You’re never too far away from web design tips on the internet – there seems to be an abundance of people who believe they know the secret behind what makes the perfect website, whereas really, an objectively perfect website simply doesn’t exist. Everything is subjective when it comes to what one person likes and what another likes, not to mention, the information you are trying to display will also have a huge impact on how your site should look. This is why web designers get to know their clients and their businesses well before starting work. 

Even though there is no set formula for success, that does not mean that web design isn’t important. In fact, it’s the most important factor when it comes to the success of a website. A lot of people admit that the lay out of a website is a huge factor when it comes to determining the credibility of an organisation. As such, the design of your website will also go on to influence your business’ conversion and bounce rate and more. 

So, in a world where there is no objective answer, but getting the subjectivity of your design right can have a massive impact on your business, what do you do? This list will discuss some of the most popular research-backed tips for the design of your website and its functionality. 

Don’t Be Afraid of Lists 

There seems to be a preconception that simply putting information into lists is counterintuitive, but this couldn’t be further from the truth. If you have a lot of information that you are trying to convey to your prospective clients, then putting this into a list is incredibly user-friendly. 

Take the site computergaga.com as an example. These provide a full breakdown on Excel that discusses its different functions, why they exist and what they are most commonly used for. Who is likely to visit this page? Naturally, someone who struggles with excel. Are they expected to memorise all of these functions in one visit? No. So computergaga put together a resource for these users to come back to as and when they need more information. This ensures that not only is the page helpful in that moment, but the site will also encourage visitor retention due to how well the information is laid out. 

If you have to convey a similar amount of information on your site, don’t hesitate to put it all into a list for the same reasons. 

Site Speed Should Be an Absolute Priority 

This is most likely the least debated fact across all of web design. Having a presence online is now essential for every kind of business, which means that the average consumer has access to products from all over the world. This means that their patience for loading speed delays is lower than it has ever been. 

Research has shown that your site speed can have an impact on all manner of aspects, including your bounce and conversion rates and overall customer satisfaction. This is also very important as if a customer is not happy following their experience on your site – even if they buy a product, they won’t be heading back in a rush. Not to mention, search engines also factor in the speed of your page when they are ranking sites, so you won’t appear as high up on Google with a slow site. 

The bottom line is that if your site is slow, then visitors won’t stick around. If your site is slow and you want to rectify that, there are plenty of ways that you can improve the speed of your website.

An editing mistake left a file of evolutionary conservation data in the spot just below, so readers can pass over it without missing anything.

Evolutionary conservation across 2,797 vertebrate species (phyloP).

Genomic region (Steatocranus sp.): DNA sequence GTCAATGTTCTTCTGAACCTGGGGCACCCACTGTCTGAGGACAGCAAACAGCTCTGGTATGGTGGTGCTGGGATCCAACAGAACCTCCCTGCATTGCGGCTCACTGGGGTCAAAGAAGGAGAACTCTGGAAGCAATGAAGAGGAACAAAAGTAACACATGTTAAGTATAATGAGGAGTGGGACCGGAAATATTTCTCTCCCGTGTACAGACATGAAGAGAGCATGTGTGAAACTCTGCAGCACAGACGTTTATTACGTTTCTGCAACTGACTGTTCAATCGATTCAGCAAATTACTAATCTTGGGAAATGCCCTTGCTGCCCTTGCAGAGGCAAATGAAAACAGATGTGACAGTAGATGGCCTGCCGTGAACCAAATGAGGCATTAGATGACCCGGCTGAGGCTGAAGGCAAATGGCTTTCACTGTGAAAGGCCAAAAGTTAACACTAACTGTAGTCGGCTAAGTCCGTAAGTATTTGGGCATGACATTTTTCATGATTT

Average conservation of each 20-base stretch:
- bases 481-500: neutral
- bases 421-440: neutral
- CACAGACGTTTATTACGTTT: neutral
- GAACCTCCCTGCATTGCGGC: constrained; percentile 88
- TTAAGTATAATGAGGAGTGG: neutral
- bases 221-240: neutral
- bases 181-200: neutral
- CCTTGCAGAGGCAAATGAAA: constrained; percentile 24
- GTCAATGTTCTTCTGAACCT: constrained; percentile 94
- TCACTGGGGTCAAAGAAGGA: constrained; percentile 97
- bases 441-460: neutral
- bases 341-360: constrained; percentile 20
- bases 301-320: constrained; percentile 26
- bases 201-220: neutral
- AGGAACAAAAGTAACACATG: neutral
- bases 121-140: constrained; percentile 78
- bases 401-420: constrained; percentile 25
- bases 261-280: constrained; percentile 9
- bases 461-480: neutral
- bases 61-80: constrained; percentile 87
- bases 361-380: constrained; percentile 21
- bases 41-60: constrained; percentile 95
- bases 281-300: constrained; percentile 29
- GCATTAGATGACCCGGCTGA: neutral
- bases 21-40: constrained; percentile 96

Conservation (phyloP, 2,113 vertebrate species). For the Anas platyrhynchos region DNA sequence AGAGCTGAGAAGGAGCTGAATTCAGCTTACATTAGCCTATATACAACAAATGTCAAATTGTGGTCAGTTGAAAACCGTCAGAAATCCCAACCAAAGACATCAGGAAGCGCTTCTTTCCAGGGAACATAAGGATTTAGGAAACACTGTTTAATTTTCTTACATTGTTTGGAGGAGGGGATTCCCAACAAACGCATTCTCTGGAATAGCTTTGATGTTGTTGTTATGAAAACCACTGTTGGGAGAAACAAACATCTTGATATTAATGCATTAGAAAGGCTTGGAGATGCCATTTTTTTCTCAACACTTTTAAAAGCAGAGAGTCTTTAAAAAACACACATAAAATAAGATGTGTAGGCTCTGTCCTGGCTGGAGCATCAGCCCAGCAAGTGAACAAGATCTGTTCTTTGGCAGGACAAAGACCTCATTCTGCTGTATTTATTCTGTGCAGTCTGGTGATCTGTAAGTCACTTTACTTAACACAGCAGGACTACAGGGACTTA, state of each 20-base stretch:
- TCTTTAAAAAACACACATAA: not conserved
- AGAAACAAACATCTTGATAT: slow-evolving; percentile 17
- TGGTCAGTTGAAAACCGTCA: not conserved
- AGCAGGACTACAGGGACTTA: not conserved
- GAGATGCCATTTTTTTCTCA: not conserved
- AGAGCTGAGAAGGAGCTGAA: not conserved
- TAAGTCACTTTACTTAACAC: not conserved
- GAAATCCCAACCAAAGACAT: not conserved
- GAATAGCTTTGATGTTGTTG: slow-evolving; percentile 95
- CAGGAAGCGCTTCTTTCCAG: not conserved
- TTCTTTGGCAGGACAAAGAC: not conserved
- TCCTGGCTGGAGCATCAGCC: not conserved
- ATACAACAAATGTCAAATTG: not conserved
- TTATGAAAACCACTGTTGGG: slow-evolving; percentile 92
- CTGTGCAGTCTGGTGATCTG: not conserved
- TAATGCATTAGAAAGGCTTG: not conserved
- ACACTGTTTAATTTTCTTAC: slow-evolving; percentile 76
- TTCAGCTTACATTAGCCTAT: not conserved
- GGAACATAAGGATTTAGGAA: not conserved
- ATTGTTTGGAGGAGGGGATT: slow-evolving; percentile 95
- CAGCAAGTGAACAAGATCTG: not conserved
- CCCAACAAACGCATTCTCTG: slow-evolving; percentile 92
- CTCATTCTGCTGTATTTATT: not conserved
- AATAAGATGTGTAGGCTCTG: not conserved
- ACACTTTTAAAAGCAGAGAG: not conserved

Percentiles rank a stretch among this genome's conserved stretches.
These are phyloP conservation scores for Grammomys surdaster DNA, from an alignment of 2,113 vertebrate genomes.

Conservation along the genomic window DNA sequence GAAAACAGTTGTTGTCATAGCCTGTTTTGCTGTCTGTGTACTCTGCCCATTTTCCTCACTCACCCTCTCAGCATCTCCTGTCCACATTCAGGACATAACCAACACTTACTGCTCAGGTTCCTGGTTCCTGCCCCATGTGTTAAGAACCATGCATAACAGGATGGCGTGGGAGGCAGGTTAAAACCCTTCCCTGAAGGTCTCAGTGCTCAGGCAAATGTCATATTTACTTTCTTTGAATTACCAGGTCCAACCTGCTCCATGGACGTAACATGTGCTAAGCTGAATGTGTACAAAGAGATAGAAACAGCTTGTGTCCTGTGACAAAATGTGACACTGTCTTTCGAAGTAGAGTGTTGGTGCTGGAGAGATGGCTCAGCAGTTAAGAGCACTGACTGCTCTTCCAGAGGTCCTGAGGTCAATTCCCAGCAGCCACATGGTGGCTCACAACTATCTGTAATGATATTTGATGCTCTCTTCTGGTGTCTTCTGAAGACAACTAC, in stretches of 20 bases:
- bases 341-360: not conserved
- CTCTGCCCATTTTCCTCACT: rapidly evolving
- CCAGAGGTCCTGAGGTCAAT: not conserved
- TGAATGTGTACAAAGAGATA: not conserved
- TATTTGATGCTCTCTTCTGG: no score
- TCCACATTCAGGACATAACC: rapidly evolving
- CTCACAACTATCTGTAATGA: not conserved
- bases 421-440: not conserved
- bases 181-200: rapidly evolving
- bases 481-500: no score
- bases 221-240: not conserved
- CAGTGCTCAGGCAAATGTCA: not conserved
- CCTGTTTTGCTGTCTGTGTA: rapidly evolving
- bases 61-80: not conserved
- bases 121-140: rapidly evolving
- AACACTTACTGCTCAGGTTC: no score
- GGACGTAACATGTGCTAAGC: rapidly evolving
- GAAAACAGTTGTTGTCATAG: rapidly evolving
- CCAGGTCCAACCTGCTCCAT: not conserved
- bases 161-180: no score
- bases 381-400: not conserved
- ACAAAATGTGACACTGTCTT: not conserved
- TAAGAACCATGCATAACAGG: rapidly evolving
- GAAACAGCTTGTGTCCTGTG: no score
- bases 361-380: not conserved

Consider Using Hick’s Law 

What is Hick’s Law you ask? It’s interesting – Hick’s Law is a theory that states the more choices an individual has, the longer they will take to make a decision. It makes a lot of sense when you think about it. If you’re in a supermarket and have to choose between six types of jam, you’ll be able to make that decision quicker than if you were faced with 25 types of jam. 

How does this apply to your website? Essentially, you are more likely to boost conversions if you limit the amount of choice that you’re giving your consumers. A few different ways that you could do this include: 

  • Reduce the number of menu items you have on your site
  • Focus on only having one call to action
  • Only display buttons for social networks that you are actually active on
  • Stick to one goal per page

Don’t Overcomplicate Things 

This is directly linked to the subheading above. Visitors aren’t fans of complexity. Why would they be? If they are browsing online, then it means this is their time off and of course they wouldn’t want to spend such time flicking through a complicated website trying to make sense of it. A couple of ideas on how you can make your site more simple but still effective are: 

  • Stick to Standard Layouts – People are fond of familiarity, which means if they are on a site that is displaying a non-standard design, it can make them feel uneasy about remaining on the site. As such, you should try to stick to familiar designs and layouts to make your customers feel comfortable. 
  • Rethink Having a Sidebar – It is common now for websites to not bother with having a sidebar and instead opt for a single-column design. 

Conclusion 

Having an easy-to-use website is a crucial component for all businesses these days, which is why getting the design right is essential for conversations, bounce rates and customer retention. Whilst the success of your design is subjective, depending on what your business does and what the user who visits your site thinks, the above are fairly universal approaches to successful web design. Before creating your website, you should consider the above and work out which you think are most applicable to your site. 

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